• Chapter One

    Genesis

    And God said unto them,
    Be fruiful, and multiply, and replenish the earth,
    and subdue it: and have dominion
    over the fish of the sea, and over the foul of the air,
    and over every living thing that moveth upon the earth.
    Genesis 1:28

    Orleanna Price

    Sanderling Island, Georgia

    Imagine a ruin so strange it must never have happened.

    First, picture the forest. I want you to be its conscience, the eyes in the trees. The trees are columns of slick, brindled bark like muscular animals overgrown beyond all reason. Every space is filled with life: delicate, poisonous frogs war-painted like skeletons, clutched in copulation, secreting their precious eggs onto dripping leaves. Vines strangling their own kin in the everlasting wrestle for sunlight. The breathing of monkeys. A glide of snake belly on branch. A single-file army of ants biting a mammoth tree into uniform grains and hauling it down to the dark for their ravenous queen. And, in reply, a choir of seedlings arching their necks out of rotted tree stumps, sucking life out of death. This forest eats itself and lives forever.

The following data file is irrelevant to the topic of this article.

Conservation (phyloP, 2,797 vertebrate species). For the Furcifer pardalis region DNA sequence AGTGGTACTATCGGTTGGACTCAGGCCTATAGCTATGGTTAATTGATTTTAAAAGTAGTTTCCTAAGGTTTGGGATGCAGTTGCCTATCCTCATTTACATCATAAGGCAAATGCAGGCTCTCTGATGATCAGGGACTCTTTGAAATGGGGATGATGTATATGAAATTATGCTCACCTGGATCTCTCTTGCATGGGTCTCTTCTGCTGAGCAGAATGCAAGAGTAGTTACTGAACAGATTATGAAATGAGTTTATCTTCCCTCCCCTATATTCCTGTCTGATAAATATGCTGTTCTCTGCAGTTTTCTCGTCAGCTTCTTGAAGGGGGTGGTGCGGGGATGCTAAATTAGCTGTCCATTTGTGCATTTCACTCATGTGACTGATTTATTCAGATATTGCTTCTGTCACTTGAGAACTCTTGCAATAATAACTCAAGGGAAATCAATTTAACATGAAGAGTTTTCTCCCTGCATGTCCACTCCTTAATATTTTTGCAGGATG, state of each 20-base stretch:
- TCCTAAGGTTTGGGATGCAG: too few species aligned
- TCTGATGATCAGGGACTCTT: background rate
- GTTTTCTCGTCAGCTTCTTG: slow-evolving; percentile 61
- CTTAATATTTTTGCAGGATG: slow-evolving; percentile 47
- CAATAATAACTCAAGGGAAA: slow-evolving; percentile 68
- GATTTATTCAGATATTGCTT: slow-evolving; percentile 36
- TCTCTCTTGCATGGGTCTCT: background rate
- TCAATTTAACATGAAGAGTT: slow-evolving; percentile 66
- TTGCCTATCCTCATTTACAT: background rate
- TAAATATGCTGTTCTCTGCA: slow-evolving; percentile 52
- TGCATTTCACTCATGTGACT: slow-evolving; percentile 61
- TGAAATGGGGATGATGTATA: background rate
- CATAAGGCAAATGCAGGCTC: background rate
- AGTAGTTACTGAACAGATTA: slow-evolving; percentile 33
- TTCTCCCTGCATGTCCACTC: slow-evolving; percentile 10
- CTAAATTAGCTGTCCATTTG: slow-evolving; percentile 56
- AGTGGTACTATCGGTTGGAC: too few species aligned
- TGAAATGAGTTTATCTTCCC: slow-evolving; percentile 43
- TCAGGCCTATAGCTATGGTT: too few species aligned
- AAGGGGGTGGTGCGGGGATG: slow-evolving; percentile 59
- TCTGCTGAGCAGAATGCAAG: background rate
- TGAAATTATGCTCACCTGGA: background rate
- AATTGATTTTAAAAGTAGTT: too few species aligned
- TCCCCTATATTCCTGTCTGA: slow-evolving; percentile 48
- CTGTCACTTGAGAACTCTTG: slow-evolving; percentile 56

Away down below now, single file on the path, comes a woman with four girls in tow all of them in shirtwaist dresses. Seen from above this way they are pale, doomed blossoms, bound to appeal to your sympathies. Be careful. Later on you'll have to decide what sympathy they deserve. The mother especially--watch how she leads them on, pale-eyed, deliberate. Her dark hair is tied in a ragged lace handkerchief, and her curved jawbone is lit with large, false-pearl earrings, as if these headlamps from another world might show the way. The daughters march behind her, four girls compressed in bodies as tight as bowstrings, each one tensed to fire off a woman's heart on a different path to glory or damnation. Even now they resist affinity like cats in a bag: two blondes--the one short and fierce, the other tall and imperious--flanked by matched brunettes like bookends, the forward twin leading hungrily while the rear one sweeps the ground in a rhythmic limp. But gamely enough they climb together over logs of rank decay that have fallen across the path. The mother waves a graceful hand in front of her as she leads the way, parting curtain after curtain of spiders' webs. She appears to be conducting a symphony. Behind them the curtain closes. The spiders return to their killing ways.